USU Extension and Central Iron County Water Conservancy District Horticulture and Waterwise Landscape Educator Candace Schaible said the Cedar City Downtown Farmers Market has seen consistent growth since it began in 2011.
“We’ve gained about two new booths per year on average,” she said. “But it fluctuates from week to week depending on how many vendors we actually have.”
Among the rows of fresh, homegrown produce, curious shoppers can find everything from handmade goodies like jellies and jams, to freshly slaughtered, organic meats Schaible said. She said they have made a conscious effort to only have booths that sell foods at the farmers market, and to avoid allowing spaces for crafting and artisans booths.
Schaible said there is a good reason for staying focused on “food only” vending. The ultimate goal of the market, she said, was to educate the community about good, wholesome food – where it comes from, and what to do with it. She said they have a booth for their USU Extension program Food Sense and Nutrition, which was designed to meet their educational goals.
“They choose about three recipes a week made up entirely of food you can find at the farmers market,” Schaible said. “Then they have the recipes there and create the food so that you can sample it while you’re there.”
In addition to the many food sources and educational opportunities, Shaible said that the EBT friendly venue also has live musical performances every week to help get visitors in a good mood and keep them there for the duration of their stay.
Schaible, who has been there from the beginning, said the market began as collaboration between herself, Sara Patterson at Red Acre Farms, and Travis Braun and Mark Baruffi, who, at the time, represented the Downtown Retail Alliance. She said Patterson was the driving force behind the projects inception and that without her the market probably wouldn’t exist right now.
Patterson said she is beyond delighted with the success of the venture and that she is not surprised at the popularity of the market. She said she was driven to help create it, because she felt there was a need to connect local growers to their community.
“Everybody has to eat,” Patterson said. “And we think that the most important thing is the food that goes into your body, because that helps to keep you alive.”
She said that, in her eyes, it’s a win-win situation. Shoppers get quality food that was grown locally, and farmers get the support of the community at large. Additionally, she said the market isn’t just made up of farmers, but also “backyard gardeners” from in and around the community.
“We provide the crates and the canopy,” she said. “And for $5 you can just bring your stuff and set it all up without having to worry about all of the extras you would need.
“So then all people can come to the farmers market and sell their goods, not just people who have farms,” she added.
Patterson said she thinks it is important for people to where their food is coming from, and the farmers market is one way for consumers to get to know the people who grow their food for them.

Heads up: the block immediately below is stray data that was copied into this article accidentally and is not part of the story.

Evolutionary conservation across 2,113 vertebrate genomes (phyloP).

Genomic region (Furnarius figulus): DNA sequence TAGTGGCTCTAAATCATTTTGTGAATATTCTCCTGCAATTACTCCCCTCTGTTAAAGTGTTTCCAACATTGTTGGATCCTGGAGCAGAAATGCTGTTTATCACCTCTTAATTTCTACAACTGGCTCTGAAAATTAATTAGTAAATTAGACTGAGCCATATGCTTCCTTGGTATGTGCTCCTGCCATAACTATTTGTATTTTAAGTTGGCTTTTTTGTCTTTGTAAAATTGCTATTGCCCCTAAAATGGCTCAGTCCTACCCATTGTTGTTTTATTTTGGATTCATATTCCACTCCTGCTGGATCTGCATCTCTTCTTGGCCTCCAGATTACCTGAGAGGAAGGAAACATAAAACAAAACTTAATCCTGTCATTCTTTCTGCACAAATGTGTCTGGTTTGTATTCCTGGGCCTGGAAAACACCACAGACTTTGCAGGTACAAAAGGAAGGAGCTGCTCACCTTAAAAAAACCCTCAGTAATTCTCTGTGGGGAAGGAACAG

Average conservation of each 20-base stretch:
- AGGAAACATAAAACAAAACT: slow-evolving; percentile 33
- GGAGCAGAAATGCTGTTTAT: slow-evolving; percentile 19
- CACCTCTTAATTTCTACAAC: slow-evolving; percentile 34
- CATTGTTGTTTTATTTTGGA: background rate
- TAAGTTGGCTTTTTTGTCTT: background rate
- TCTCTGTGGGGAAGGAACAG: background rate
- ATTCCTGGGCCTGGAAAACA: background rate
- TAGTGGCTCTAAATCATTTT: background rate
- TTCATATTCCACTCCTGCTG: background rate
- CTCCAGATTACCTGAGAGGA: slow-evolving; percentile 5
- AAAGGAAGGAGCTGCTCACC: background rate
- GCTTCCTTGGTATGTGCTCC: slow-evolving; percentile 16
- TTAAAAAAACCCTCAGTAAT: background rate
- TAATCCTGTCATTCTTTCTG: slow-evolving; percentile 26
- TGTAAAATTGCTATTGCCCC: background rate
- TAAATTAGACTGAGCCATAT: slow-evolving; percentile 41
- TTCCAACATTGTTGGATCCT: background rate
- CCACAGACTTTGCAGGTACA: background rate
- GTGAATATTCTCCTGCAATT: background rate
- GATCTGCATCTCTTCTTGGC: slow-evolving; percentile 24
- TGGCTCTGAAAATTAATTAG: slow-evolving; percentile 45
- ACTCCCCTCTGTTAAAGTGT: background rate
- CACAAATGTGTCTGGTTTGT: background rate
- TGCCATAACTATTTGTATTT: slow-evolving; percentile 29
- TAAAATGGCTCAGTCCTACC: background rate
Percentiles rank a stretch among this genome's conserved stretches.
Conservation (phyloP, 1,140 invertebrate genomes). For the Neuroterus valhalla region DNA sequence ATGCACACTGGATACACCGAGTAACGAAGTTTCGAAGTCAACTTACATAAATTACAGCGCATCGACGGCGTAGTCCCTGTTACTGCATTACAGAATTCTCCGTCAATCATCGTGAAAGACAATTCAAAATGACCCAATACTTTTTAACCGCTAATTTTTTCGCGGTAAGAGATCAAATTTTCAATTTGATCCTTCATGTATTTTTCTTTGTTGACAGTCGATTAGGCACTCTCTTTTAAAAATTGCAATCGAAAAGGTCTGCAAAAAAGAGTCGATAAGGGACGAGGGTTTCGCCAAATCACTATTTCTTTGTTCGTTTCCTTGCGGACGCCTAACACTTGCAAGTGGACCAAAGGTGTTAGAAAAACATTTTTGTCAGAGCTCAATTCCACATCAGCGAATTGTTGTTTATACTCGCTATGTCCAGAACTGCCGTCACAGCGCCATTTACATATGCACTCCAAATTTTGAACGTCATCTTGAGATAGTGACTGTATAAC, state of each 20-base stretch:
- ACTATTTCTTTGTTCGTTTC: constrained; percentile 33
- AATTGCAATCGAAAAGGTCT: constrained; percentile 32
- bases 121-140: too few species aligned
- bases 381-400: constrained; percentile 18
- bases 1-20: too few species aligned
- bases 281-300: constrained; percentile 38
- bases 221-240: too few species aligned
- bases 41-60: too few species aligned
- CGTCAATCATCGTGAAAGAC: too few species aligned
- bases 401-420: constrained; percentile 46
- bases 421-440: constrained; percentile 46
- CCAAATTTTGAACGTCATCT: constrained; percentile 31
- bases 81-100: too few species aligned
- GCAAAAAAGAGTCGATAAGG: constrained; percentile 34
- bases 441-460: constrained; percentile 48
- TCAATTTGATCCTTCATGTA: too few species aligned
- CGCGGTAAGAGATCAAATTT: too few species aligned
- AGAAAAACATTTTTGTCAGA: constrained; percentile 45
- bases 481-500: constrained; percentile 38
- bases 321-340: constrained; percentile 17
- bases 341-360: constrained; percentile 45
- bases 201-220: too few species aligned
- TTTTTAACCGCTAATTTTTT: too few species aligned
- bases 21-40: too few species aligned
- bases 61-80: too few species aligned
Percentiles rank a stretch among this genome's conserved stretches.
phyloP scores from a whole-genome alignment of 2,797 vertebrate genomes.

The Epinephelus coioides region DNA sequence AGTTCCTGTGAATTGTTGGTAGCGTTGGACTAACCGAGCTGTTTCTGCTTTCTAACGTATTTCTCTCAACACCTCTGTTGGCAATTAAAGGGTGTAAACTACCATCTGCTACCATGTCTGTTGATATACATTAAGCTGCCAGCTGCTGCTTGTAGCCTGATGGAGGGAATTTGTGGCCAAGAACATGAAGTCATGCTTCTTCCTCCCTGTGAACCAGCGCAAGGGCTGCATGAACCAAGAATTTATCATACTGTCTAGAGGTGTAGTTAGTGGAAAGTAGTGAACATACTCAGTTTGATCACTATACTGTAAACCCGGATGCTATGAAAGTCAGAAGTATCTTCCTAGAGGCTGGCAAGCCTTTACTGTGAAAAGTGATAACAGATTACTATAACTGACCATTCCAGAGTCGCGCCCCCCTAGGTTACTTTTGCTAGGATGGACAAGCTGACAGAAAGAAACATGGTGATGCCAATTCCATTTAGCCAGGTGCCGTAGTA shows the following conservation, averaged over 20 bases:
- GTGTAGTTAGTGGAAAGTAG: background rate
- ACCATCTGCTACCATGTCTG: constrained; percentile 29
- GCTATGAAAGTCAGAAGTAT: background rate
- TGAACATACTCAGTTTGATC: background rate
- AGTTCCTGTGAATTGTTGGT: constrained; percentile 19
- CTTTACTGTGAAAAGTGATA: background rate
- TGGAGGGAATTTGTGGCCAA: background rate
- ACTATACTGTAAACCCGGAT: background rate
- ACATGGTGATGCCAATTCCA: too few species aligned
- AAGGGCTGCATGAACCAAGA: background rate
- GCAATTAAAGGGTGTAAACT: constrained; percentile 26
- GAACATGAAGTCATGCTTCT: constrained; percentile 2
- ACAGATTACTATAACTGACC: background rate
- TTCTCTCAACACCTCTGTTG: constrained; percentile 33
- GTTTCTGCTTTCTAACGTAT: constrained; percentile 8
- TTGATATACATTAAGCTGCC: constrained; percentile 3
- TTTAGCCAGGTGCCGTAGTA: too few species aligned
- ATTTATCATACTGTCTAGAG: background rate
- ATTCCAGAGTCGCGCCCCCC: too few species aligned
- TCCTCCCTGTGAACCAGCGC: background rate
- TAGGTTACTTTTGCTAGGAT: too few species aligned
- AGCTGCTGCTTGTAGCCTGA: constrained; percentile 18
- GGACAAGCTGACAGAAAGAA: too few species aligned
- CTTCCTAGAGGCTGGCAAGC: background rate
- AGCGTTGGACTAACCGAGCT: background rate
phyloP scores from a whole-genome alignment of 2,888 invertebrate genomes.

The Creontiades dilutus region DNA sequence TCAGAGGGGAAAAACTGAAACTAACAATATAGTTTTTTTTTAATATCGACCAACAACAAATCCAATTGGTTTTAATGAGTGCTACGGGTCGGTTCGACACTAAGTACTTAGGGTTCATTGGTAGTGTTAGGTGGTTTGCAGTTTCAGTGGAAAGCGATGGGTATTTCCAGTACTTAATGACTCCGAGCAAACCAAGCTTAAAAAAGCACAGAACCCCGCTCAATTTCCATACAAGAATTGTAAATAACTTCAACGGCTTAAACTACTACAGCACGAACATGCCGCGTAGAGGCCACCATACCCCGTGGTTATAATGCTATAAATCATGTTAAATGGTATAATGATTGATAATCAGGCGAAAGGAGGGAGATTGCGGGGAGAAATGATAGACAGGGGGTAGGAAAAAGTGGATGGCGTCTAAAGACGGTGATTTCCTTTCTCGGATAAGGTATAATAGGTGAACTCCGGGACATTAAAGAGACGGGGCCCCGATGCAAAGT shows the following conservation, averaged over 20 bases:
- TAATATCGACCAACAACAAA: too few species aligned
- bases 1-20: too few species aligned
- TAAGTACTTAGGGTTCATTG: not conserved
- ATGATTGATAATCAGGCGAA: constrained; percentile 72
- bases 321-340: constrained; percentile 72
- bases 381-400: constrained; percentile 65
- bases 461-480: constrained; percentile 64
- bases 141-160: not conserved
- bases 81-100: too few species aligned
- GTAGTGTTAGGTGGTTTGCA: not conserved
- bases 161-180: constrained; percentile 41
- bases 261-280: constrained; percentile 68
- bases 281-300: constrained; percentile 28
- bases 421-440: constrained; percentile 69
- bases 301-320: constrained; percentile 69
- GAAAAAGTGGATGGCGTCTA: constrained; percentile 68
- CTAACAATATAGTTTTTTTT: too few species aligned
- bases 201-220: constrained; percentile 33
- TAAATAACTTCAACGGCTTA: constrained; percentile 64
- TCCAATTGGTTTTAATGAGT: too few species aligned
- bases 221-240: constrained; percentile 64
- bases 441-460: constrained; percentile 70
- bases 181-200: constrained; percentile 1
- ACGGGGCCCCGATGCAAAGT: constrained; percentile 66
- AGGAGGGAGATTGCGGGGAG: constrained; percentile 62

“When you know your farmer,” she said. “You definitely know where it’s coming from.”
New vendors David and Janet Williamson said they love the time they spend at the market. They said they moved here from Illinois and this is their first season with the Downtown Cedar City Farmers Market, but that they have been frequenting the Year Round Farmers Market that takes place at IFA every Saturday from 9 a.m. to noon.
David said he truly believes we are approaching a time where food security and energy consumption methodologies are becoming very important issues and their practices are coming into question.
“Okay, let me get my tin foil hat out,” he said. “I believe we are coming to a point where we will have to produce our food more locally, because the costs of energy sources that we have available to us are pushing costs to where we won’t want to transport.”
David said the new terrain has presented more than a few challenges for him and his wife, but that they have no regrets about the work they do. He said they had to learn about what foods would and wouldn’t grow in the desert soil, and take extra time in preparing the soil with the proper nutrients to grow them.
The insects have presented quite a problem as well, said Janet, who added that they have no interest in using non-organic chemicals on the food that they grow – leaving them with only one creative option – to manually find and kill each squash bug that invaded their garden using duct tape.
“We wrapped it around our fingers backwards so the sticky side was facing out,” she said. “Leaf by leaf, we did this with each plant they like, and that ranges from cucumbers, to pumpkins, winter squash, to summer squash.”
Patterson said that the love and care that goes into maintaining and harvesting the food sold at the market shows in the foods that are available to the customers.
“It’s just such a variety,” she said. “And it’s so much fun to see what everyone has brought and what other people are growing.”
The Cedar City Downtown Farmers Market is open every Wednesday from 4 p.m. to 7 p.m. until October 8 in the parking lot on the corners of Hoover Street and 100 West.
More information is available on their facebook group page, Cedar City’s Downtown Farmer’s Market.